At the end of the Session, the IPHRC sent a letter to the Foreign Minister of Myanmar expressing Commission’s desire to undertake a visit to discuss the issue of Rohingya Muslims.

The Commission also issued two important press releases on the subjects of combating extremism within OIC countries as well as calling for an end to the harmful practice of Female Genital Mutilation (FGM), which coincided with the International Day of Zero Tolerance for Female Genital Mutilation, on 6th February.

In his concluding remarks, reviewing the work during the Session, the Chairperson indicated that the Commission deliberated in detail various human rights concerns of OIC Member-States, as well as the Islamic Ummah. He stated that the Commission was committed to doing its best to use the richness of Islamic values and traditions to nurture a new human rights culture within and beyond the OIC borders. This would help promote the principles enshrined in the OIC Charter, with respect to good governance, human rights and human dignity, he added.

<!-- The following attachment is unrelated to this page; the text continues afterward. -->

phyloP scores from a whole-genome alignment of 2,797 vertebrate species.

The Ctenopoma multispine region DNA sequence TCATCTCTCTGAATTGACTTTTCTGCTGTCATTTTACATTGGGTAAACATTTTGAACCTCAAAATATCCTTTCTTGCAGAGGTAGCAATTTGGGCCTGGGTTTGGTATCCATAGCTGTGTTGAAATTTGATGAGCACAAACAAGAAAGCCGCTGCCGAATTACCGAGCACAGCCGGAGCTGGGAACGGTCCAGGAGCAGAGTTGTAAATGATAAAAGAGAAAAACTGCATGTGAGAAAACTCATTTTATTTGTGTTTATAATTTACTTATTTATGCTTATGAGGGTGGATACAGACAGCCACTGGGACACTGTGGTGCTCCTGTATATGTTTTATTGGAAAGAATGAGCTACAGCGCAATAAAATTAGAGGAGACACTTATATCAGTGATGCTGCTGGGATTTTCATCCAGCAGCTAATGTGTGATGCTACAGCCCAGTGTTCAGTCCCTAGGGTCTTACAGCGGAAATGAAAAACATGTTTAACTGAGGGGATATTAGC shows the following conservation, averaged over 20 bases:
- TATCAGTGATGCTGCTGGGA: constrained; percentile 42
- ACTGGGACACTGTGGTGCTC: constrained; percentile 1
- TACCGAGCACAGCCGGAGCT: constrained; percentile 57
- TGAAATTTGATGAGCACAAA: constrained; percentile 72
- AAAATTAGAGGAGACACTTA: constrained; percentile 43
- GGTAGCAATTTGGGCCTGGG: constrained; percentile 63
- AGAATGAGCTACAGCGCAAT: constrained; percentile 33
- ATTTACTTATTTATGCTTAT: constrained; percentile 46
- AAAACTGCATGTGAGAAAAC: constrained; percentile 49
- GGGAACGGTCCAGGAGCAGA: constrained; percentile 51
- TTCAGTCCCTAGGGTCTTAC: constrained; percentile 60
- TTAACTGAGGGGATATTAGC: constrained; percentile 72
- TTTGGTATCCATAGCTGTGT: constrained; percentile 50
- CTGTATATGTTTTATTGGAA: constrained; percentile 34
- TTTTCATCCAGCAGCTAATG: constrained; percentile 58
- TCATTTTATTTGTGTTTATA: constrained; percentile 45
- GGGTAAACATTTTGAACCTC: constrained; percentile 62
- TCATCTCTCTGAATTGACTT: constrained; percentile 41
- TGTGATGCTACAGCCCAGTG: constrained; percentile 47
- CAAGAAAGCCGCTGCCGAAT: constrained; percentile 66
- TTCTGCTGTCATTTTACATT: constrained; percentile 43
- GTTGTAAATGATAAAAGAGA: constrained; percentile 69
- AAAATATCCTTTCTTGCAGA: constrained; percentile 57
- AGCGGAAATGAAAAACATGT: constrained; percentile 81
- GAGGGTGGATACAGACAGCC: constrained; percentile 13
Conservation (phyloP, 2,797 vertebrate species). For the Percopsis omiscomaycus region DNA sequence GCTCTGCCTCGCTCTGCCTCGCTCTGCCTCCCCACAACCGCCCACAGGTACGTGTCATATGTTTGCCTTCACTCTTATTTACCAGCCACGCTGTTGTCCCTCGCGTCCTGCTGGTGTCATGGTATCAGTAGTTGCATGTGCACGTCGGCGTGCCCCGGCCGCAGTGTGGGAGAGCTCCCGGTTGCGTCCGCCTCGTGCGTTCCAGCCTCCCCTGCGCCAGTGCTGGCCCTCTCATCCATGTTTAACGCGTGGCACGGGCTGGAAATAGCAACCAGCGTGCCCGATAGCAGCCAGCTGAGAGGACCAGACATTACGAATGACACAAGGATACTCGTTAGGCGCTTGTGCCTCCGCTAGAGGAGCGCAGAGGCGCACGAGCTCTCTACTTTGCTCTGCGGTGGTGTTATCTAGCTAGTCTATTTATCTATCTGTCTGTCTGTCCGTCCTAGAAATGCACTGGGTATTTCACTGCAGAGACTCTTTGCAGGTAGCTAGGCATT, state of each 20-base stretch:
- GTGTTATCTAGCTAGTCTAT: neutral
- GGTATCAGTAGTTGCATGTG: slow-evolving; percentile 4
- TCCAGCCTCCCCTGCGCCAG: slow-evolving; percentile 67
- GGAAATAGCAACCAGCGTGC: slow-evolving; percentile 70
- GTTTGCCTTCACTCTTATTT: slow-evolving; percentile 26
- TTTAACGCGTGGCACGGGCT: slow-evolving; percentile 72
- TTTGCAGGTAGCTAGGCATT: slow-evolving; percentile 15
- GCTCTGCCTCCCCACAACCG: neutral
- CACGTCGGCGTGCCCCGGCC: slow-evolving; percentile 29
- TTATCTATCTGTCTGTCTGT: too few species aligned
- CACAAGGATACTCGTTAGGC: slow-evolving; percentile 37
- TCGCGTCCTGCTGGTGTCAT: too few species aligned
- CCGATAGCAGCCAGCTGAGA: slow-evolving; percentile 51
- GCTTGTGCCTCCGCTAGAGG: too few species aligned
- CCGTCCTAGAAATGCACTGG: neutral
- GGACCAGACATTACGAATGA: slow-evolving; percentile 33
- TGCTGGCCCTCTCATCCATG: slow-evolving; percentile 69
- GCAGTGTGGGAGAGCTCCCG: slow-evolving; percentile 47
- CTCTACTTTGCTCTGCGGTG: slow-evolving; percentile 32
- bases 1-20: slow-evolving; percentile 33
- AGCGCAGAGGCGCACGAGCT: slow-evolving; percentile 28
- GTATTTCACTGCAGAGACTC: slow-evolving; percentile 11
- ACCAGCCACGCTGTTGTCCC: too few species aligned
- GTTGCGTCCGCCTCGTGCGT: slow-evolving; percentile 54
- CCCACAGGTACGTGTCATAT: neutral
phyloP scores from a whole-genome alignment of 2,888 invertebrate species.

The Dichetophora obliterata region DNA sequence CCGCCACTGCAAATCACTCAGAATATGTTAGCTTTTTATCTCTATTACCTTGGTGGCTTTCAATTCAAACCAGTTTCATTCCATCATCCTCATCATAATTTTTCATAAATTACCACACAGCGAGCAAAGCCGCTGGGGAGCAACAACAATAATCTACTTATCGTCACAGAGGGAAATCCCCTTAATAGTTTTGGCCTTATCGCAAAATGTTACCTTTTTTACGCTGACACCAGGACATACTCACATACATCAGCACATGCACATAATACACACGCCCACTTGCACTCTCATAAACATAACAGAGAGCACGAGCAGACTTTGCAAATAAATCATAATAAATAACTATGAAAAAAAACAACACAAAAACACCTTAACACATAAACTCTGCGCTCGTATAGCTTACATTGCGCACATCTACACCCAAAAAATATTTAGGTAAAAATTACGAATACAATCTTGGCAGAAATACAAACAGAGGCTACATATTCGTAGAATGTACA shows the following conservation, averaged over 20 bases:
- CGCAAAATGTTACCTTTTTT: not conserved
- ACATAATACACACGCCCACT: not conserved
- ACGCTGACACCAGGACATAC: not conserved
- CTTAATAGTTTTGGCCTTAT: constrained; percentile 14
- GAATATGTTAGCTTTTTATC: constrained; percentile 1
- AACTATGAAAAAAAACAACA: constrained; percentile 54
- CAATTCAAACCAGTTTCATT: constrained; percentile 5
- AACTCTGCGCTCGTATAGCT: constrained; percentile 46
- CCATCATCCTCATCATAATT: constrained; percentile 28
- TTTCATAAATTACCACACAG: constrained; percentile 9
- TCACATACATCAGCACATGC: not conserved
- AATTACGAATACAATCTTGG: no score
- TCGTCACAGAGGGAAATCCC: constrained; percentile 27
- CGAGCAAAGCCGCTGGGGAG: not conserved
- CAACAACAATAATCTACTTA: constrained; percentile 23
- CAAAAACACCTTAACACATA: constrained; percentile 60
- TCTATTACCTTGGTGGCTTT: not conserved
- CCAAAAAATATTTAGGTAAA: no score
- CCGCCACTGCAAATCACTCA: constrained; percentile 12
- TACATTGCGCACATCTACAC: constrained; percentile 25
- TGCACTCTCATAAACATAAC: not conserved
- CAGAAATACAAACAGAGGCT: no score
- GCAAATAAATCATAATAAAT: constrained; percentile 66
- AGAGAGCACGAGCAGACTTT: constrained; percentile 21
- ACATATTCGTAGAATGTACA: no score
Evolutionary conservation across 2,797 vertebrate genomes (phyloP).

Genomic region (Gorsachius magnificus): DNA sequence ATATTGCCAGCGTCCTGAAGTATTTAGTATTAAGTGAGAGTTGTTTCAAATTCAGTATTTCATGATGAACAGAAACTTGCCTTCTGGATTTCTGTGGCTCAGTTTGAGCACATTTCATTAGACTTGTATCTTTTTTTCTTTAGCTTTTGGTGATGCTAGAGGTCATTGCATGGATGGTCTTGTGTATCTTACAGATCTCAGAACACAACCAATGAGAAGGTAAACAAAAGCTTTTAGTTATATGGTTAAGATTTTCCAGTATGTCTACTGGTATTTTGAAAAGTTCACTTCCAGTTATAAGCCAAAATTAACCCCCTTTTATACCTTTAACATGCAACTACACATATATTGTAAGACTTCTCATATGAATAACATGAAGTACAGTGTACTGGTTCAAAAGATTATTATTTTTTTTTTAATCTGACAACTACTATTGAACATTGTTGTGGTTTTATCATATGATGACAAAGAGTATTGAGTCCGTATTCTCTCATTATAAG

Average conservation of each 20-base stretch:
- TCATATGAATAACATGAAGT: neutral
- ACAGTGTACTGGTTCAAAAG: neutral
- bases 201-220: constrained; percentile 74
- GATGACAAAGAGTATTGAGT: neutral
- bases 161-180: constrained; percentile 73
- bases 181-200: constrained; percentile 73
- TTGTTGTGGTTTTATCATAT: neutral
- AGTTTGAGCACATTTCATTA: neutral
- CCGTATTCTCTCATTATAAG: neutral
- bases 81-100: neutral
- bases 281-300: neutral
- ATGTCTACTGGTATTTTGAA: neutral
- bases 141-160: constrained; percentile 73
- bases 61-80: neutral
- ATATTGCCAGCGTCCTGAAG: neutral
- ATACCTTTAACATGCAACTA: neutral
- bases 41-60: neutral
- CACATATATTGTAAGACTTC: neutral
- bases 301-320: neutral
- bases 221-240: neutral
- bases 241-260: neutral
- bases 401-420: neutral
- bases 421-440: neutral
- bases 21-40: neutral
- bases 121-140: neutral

Source: OIC Secretariat

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The Independent Permanent Human Rights Commission Closes its 3rd Regular Session in Jeddah Decides to visit Palestine and Myanmar to assess human rights situation

Posted by Human Rights in Islamic Countries on November 1, 2013


Date: 31/10/2013 

The OIC Independent Permanent Human Rights Commission (IPHRC) concluded its Third Session in Jeddah today, Thursday, 31 October 2013. The 5-day Session was presided over by its new chairperson, Ambassador Mohammad Kawu Ibrahim from Nigeria. 
The Commission had in-depth discussions on some of the very important contemporary issues such as Islamophobia and discrimination based on religion, human rights violations of Palestinian people and situation of Rohingyas Muslim minority in Myanmar. In this regard, the Commission strongly condemned the continuing human rights violations perpetrated by the occupying power Israel in Palestine and other occupied Arab territories. The Commission Members strongly condemned the policy of settlements in terms of its implications towards the whole range of human rights of the Palestinian people as well as stifling international efforts towards durable peace in the Middle East. The Commission decided to undertake a visit to Palestine (Gaza Strip and the West Bank) to ascertain the human rights situation on the ground with a view to making appropriate recommendations to the Council of Foreign Ministers (CFM).